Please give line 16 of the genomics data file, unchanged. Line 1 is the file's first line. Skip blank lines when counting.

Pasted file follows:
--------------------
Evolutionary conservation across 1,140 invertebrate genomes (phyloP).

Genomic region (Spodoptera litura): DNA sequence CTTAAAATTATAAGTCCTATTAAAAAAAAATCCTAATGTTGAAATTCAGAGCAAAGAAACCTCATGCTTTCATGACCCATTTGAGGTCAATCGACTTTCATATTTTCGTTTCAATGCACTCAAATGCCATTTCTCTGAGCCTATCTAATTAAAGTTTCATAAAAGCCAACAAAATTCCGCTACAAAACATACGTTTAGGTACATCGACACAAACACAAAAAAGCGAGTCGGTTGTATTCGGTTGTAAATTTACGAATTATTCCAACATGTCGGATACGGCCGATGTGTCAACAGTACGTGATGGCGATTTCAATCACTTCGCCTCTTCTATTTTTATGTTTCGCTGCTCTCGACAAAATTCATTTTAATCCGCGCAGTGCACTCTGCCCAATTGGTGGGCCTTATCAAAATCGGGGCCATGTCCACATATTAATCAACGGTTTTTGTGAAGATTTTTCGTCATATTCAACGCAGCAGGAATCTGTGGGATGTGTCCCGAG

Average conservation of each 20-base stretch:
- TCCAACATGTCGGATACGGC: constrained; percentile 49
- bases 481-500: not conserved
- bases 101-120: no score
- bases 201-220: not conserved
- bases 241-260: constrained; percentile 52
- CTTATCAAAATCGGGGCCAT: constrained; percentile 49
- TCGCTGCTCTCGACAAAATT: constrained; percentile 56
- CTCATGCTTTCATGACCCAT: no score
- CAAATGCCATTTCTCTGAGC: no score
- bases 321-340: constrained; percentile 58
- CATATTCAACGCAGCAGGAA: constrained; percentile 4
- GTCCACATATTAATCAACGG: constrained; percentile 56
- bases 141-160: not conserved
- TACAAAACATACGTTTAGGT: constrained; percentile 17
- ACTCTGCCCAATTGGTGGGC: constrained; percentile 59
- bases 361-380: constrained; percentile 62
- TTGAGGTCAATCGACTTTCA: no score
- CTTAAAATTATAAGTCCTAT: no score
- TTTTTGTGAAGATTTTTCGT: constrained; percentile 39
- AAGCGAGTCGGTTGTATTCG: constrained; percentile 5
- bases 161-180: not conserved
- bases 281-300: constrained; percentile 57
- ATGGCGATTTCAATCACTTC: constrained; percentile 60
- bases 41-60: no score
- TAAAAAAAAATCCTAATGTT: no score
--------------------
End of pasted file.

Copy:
- bases 141-160: not conserved